Writing a book review
I would've liked to have finished writing the book review a few weeks ago, but a delay in sending the review copy out to me pushed its reading into a busy period. It had to wait while I completed a chapter for annual progress review, spent a week in Swansea brushing up on my Latin and lots of other bits and pieces. You know, the usual doctoral stuff. (I'll have to blog about some of that soon.)
So, finally having has chance to get all the way through the volume, i set about penning my review. I often write mini-reviews of works I've read, but they tend towards the idiosyncratic and snarky, and very much for Eyes Only. So, getting the real thing ready for public consumption took a couple of days. The guidelines for the review site specified they should be about 400 words long and aimed a general audience. As usual, small low limits proved more time consuming than longer forms, but, again as usual, proved a useful exercise in concision, augmented by the need to explain the fundamentals to a generalist reader that could otherwise be left implicit for the specialist.
My second supervisor, who very kindly sent me some late night notes (a review-review? meta-review?) having just started annual leave. Of course, his quite astute observations led to more that needed to be included. In turn this led to innumerable rewrites to get it back down to a reasonable length. First reaction from the CfA Reviews editor were pleasing (though I'm sure he says that to all the girls, as it were, so I'll remain modest).
Below is my review text, for posterity. But even more than that I'd urge you to read this review by the eminent Robin Osborne. It shows, with a darkly comedic edge, the valuable role that criticism can have in the book review, and that not all such reviews are glowing regardless of merit of the reviewed work.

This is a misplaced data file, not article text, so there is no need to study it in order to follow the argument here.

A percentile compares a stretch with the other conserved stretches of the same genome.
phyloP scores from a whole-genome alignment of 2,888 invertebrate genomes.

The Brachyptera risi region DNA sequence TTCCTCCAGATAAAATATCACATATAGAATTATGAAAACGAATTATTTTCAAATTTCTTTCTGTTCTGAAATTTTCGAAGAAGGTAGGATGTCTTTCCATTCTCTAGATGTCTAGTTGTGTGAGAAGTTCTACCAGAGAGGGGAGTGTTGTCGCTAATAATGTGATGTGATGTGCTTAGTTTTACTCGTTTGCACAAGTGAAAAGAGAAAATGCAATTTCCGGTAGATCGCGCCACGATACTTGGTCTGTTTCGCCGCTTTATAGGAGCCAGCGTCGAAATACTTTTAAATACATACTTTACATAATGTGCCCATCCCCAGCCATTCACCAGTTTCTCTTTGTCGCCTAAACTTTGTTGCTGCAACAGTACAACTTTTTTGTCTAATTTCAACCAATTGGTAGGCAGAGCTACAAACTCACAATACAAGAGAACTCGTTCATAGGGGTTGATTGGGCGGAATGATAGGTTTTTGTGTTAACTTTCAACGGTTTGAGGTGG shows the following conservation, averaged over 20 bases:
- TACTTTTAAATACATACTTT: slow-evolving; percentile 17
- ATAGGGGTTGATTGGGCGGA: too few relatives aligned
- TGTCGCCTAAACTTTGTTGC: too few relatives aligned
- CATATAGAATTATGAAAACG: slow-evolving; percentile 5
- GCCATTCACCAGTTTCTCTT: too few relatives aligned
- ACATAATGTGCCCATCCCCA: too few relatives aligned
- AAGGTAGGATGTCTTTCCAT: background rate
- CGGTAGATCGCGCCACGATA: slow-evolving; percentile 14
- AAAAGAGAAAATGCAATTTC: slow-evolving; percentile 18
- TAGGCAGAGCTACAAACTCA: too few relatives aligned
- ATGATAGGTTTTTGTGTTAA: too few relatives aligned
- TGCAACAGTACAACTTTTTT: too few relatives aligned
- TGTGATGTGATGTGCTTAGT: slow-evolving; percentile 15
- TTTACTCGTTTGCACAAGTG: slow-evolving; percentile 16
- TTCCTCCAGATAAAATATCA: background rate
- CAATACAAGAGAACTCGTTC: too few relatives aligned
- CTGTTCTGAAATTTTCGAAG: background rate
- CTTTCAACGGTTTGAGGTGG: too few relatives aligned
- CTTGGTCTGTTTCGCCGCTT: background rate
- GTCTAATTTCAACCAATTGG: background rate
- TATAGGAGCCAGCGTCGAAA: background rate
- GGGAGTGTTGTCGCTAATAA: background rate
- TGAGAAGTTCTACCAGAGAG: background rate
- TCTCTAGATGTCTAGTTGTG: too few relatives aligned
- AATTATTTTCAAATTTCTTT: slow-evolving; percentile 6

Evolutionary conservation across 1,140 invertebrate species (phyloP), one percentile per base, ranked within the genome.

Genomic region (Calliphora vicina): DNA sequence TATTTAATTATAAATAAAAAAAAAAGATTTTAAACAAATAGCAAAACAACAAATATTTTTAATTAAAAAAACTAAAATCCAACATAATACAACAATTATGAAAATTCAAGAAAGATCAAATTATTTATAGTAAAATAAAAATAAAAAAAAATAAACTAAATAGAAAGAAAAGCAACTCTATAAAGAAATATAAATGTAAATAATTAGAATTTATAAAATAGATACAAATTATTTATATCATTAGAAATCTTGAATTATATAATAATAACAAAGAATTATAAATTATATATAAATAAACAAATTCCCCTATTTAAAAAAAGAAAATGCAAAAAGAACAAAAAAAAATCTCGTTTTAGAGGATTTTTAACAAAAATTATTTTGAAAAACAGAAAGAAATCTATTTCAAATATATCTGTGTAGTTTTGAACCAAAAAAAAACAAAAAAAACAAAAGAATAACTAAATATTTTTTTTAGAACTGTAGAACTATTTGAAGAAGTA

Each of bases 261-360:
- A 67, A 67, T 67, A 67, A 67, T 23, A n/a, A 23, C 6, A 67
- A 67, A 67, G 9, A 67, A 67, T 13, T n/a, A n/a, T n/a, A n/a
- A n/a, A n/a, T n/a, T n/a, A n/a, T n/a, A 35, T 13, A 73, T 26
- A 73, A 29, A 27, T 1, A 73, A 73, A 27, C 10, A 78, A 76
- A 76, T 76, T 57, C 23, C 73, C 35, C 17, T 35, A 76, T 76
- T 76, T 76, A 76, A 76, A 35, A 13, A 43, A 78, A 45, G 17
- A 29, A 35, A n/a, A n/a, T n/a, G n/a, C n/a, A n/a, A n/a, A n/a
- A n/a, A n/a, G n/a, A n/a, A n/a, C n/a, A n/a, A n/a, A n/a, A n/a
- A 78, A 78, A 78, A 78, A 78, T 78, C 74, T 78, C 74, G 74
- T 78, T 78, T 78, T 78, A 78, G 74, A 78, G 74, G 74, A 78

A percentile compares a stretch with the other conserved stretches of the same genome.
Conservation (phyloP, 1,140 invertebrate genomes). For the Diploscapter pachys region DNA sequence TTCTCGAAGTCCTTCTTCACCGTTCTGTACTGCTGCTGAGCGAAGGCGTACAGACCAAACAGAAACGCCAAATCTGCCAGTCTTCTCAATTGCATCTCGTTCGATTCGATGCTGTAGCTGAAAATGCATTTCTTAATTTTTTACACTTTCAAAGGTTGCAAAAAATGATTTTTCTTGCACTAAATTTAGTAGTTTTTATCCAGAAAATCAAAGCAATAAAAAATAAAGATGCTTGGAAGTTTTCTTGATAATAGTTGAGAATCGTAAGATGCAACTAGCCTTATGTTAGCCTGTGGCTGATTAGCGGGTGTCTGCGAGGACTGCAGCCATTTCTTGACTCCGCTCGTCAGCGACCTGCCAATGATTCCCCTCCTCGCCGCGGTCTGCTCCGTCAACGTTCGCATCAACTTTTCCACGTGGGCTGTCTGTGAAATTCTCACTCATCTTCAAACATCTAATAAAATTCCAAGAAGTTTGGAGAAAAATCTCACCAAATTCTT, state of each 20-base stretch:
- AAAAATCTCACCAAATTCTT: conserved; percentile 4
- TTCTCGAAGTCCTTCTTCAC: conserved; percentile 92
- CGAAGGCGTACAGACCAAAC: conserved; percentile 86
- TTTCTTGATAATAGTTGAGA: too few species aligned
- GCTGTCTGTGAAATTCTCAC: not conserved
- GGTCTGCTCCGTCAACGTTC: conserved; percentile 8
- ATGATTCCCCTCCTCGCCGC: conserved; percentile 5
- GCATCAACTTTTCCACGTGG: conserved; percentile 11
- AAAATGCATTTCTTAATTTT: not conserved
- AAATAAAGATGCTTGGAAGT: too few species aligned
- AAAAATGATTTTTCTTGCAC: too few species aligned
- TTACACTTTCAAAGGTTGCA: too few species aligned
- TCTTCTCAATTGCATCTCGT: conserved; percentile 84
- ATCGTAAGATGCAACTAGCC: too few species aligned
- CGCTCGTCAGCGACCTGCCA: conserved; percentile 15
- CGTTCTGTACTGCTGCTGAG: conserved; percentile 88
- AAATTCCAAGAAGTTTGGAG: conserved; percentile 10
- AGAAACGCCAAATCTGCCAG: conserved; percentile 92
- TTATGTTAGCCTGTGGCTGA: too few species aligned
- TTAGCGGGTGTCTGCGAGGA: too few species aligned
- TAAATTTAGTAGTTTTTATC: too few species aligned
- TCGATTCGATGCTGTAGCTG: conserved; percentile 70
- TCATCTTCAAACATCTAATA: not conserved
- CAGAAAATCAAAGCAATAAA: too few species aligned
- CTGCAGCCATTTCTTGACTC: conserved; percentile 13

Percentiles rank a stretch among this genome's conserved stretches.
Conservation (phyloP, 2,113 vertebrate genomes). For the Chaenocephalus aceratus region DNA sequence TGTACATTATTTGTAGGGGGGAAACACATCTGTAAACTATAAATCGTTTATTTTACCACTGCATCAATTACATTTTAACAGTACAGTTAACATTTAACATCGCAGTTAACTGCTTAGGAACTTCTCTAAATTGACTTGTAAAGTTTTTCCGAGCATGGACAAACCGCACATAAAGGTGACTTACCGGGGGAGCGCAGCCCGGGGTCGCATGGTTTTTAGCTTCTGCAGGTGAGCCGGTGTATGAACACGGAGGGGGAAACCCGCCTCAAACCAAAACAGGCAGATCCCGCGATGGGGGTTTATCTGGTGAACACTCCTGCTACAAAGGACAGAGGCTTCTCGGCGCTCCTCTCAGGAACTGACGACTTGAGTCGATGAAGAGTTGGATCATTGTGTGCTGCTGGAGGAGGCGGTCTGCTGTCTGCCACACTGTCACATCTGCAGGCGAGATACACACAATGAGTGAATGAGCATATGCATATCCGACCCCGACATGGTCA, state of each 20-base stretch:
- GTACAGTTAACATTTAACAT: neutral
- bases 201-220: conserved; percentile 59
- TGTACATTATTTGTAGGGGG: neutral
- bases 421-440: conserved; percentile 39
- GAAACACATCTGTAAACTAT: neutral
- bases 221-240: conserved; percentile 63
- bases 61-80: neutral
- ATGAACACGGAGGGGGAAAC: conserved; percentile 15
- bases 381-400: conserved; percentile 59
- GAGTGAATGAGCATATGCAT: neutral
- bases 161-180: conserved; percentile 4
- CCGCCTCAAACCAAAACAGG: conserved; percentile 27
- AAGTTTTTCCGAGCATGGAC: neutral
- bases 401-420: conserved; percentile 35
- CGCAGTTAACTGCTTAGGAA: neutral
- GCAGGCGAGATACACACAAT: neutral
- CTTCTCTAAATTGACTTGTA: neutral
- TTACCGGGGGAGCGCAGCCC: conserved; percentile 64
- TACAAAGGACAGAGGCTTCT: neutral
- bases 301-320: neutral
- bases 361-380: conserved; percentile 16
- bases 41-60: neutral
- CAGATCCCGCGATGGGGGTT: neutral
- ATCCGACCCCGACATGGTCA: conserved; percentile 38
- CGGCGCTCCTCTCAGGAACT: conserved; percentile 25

Mastering the West: Rome and Carthage at War
by Dexter Hoyos
OUP (2015) h/b 360pp £18.99 (ISBN 9780199860104)Hoyos has previously authored important monographs, articles and edited volumes on Rome, Carthage and the Punic Wars. This métier makes him ideal to produce this clear and accessible narrative. It deals chronologically, in fourteen chapters, with the conflicts between Rome and Carthage, both of whom H. sees as equally powerful, imperialist republics. It usefully provides, as far as is possible, the Carthaginian perspective as much as the Roman. He argues, as he has elsewhere, that the Punic Wars were largely unintended: the first (264-241 BCE) resulted from both republics becoming drawn into Sicilian politics, the Romans more fearful of Syracuse than Carthage; the second (218-201) due to a diplomatic kerfuffle over the insignificant Spanish town of Saguntum amidst differing expectations of evolving spheres of empire; the third (149-146), which led to the destruction of Rome’s erstwhile opponent, was itself an avertable calamity.Throughout, H. stresses Rome’s perseverance in the face of overwhelming defeats that would have crushed other ancient states. This is rightly coupled with the curious frequency with which Carthaginian commanders proved unwilling to capitalise on advantages, although H. also does not spare criticism for often disastrous Roman leadership. The factors are best seen in his lengthy account of the Hannibalic War. Rome fought on despite the triple disasters of Trebia, Trasimene and Cannae, while Hannibal, for all his military genius, proved unable to besiege Rome itself because Carthaginian reinforcements continually failed to materialise. Rome’s willingness to commit manpower en masse and Carthage's miscalculations culminated in the latter’s eventual annihilation.Broadly speaking, H’s arguments are effective. He treats the three Punic Wars rather fully, but does not neglect to discuss the otherwise predominantly peaceful relations between Carthage and Rome. At times his interpretations are rather personal or digress into counterfactuals. However, these enliven the long narrative stretches, effectively engaging the reader in reconsidering the inevitability of the Punic Wars and the emergence of Rome as a Mediterranean superpower.The more advanced reader might wish for greater discussion about limitations of our knowledge of the period, but this would have been at the cost of the book’s readability and accessibility especially to the general audience. H. laudably balances this by including a short appendix discussing the textual, numismatic and epigraphic sources. Also included are a timeline and glossary to specialist terms as well as ten useful, well-rendered maps prepared by the author. These greatly complement the readable prose. Endnotes are used sparingly and surgically. I found only one typo (p.200: ‘an.d’), the book otherwise being as well-edited and produced as the text is written.Although H. says little that he has not already said elsewhere, this is a solid and eminently readable contribution to the fields of Punic and middle Republican studies. Its accessibility, erudition and scope will make it an essential addition for either the general reader or those pursuing undergraduate studies.
David Colwill - Cardiff University